Pubdate: Thu, 25 Jul 2013
Source: Province, The (CN BC)
Copyright: 2013 Postmedia Network Inc.
Authors: Gordon McIntyre and Cassidy Olivier
Cited: Sensible BC:


Group Needs 40,000 Signatures Across B.C. Just to Spark Referendum

Being given the go-ahead to gather signatures for a pot referendum 
was like the starter's gun going off.

Now, Sensible B.C. faces something akin to one of those days-long, 
200-kilometre desert foot races.

"Incredibly daunting, that's a good word," Dana Larsen, director of 
the group that's pushing for a referendum on pot possession, said 
Wednesday. "There's no guarantee we'll have success ... but I'm more 
confident than I was when we started this process over a year ago."

To have any hope of holding a referendum on its proposed Sensible 
Policing Act, about 40,000 signatures must be collected, representing 
10 per cent of registered voters in each and every provincial riding.

If that step is successful, a referendum would be held in 2014. To 
win that, Sensible B.C. would need yes votes from not only a majority 
of the turnout across the province, but also a majority in two-thirds 
of B.C.'s 85 ridings.

There's a 90-day period to gather signatures, beginning Sept. 9, so 
Larsen is visiting as many ridings as he can before then and will 
continue stumping into October.

"You need a lot of canvassers and you need them in every riding," 
said Bill Tieleman, a political commentator and president of West 
Star Communications.

Tieleman was involved in a similar initiative in 2010 when his 
Fight-HST group spearheaded a campaign under the Recall and 
Initiatives Act to repeal the Harmonized Sales Tax.

"We came within 600 signatures of losing the whole thing, based on 
one of the Abbotsford ridings," he said.

In the end, the anti-HST campaign won roughly 55 per cent of the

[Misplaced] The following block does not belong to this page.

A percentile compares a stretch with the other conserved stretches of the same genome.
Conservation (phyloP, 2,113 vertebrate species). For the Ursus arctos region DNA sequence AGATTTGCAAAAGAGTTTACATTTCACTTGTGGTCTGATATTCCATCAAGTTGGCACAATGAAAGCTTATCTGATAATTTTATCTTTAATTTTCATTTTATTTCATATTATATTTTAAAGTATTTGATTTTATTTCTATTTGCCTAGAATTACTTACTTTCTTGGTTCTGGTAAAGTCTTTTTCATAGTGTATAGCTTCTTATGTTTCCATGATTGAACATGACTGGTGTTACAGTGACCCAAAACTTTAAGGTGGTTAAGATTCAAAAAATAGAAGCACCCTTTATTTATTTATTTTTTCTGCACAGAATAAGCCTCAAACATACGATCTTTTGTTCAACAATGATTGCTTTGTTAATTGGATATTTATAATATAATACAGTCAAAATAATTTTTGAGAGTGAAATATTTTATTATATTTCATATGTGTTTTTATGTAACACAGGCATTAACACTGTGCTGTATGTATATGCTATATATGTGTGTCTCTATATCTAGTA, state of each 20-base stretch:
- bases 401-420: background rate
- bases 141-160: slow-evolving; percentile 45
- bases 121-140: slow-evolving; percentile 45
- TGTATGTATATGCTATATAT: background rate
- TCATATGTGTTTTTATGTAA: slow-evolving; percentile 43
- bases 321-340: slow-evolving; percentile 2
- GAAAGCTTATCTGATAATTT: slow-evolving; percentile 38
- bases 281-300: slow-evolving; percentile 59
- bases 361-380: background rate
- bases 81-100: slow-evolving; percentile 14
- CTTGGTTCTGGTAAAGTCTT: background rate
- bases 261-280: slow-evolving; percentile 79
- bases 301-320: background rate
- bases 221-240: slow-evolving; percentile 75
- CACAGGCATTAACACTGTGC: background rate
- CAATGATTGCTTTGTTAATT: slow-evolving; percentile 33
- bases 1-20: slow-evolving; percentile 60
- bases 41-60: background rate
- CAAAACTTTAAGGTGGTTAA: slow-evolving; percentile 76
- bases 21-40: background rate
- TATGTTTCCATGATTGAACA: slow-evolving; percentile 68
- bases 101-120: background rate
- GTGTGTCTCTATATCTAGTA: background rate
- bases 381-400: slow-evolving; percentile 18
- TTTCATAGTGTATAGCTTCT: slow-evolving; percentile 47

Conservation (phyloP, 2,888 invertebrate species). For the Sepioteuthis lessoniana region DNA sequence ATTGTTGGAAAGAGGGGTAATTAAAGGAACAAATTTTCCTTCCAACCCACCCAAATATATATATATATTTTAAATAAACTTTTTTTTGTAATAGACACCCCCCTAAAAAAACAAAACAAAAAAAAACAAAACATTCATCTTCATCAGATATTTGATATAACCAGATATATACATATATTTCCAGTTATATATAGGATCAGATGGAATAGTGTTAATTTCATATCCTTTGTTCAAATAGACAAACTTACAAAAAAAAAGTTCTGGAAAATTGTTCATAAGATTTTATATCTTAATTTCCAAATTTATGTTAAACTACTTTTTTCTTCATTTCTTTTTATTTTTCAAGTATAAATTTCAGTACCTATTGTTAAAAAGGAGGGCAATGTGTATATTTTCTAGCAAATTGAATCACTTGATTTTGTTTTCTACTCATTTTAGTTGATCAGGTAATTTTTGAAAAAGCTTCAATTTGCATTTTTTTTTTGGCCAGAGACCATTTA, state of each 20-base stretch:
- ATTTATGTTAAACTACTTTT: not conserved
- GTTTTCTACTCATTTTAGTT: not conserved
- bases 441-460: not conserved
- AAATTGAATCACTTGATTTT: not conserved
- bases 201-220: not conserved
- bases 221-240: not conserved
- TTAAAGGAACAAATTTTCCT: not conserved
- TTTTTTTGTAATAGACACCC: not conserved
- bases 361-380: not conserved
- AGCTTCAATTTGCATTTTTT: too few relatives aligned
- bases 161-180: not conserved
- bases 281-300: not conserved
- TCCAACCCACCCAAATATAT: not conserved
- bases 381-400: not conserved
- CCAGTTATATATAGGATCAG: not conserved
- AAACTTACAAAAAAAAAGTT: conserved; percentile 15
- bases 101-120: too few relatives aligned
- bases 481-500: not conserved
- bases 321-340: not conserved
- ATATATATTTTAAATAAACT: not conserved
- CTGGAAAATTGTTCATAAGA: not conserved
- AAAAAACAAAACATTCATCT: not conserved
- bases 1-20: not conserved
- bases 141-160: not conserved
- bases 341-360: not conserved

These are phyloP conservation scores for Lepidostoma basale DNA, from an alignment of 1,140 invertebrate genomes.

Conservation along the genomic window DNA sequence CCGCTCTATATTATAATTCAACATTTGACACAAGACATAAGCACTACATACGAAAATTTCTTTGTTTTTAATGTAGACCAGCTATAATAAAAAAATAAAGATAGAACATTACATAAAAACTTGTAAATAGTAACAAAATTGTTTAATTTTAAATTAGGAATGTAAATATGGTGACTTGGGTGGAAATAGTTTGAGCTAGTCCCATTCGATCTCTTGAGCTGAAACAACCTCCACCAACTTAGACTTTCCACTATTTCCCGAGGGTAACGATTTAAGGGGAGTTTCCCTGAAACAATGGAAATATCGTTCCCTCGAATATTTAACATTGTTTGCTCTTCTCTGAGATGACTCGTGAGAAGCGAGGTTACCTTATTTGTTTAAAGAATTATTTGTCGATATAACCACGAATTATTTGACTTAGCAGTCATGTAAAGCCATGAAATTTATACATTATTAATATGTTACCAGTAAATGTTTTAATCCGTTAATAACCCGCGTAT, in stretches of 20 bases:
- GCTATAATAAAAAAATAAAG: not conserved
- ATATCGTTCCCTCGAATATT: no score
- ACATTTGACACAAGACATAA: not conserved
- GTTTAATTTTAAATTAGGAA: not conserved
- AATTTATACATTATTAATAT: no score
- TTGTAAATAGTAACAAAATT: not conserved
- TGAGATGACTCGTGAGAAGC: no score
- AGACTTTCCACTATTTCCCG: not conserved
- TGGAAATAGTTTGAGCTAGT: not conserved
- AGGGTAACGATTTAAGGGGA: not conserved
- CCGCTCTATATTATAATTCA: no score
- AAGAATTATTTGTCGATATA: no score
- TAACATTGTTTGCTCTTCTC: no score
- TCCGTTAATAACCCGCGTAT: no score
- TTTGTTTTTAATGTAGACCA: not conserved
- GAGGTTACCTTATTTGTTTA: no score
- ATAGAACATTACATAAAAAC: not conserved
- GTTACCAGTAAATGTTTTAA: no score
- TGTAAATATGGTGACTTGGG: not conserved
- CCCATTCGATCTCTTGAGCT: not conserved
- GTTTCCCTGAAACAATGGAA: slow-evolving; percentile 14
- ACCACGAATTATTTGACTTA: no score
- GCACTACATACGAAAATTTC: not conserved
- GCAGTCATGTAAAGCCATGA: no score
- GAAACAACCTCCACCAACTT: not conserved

popular vote and 70 per cent of the ridings, and the HST was repealed.

Sensible B.C. says 70 per cent of B.C.ers polled are in favour of 
liberalizing pot-possession laws. A study the group commissioned 
earlier this year reported that B.C. taxpayers spend just under 
$9,000 per conviction for simple pot possession and that only about 
seven per cent of all police reports of possession result in convictions.

Yet, the same study reported, RCMP detachments in B.C. more than 
doubled the number of simple-possession charges they laid between 
2006 and 2011.

The issue isn't partisan, Larsen said: "This is not an attack on the 
Liberal government, they didn't create prohibition." The anti-HST 
movement, on the other hand, was very much a pointed attack against 
the Liberals.

Larsen granted that being pro-pot has more stigma attached than being 
anti-tax. And that may be the biggest hurdle the policing act will 
face, ex-premier and anti-HST crusader Bill Vander Zalm said.

"It's such a tough, tough task," Vander Zalm said. "And it will be 
especially tough on this issue because people are more divided than 
they were on HST.

"But . . . we need to have this issue addressed. Marijuana is pretty 
common with people these days and it gets to people illegally. A 
practical mind would say get it to people legally and collect taxes."

That's a long way off. The policing act, if it ever was passed by the 
legislature, would only direct police away from laying 
simple-possession charges. That's something people like Kash Heed, a 
former solicitor-general and a member of Stop the Violence B.C., 
feels is a shortcoming.

"I support what they are doing, but it won't deal with ... the 
regulation and taxation part of it - to take money away from 
organized crime . . . and put it back into badly needed programs 
around prevention and education," Heed said.

But until federal laws are changed, things will remain status quo, 
said Minister of Justice Suzanne Anton.

"Even if the group is successful in collecting enough signatures for 
the petition, the outcome would be uncertain," she said. "Our 
position is that until and unless Canadian federal law is changed, 
the production, sale and use of marijuana is currently prohibited, 
except in the case of specific exceptions such as medicinal marijuana."
- ---
MAP posted-by: Jay Bergstrom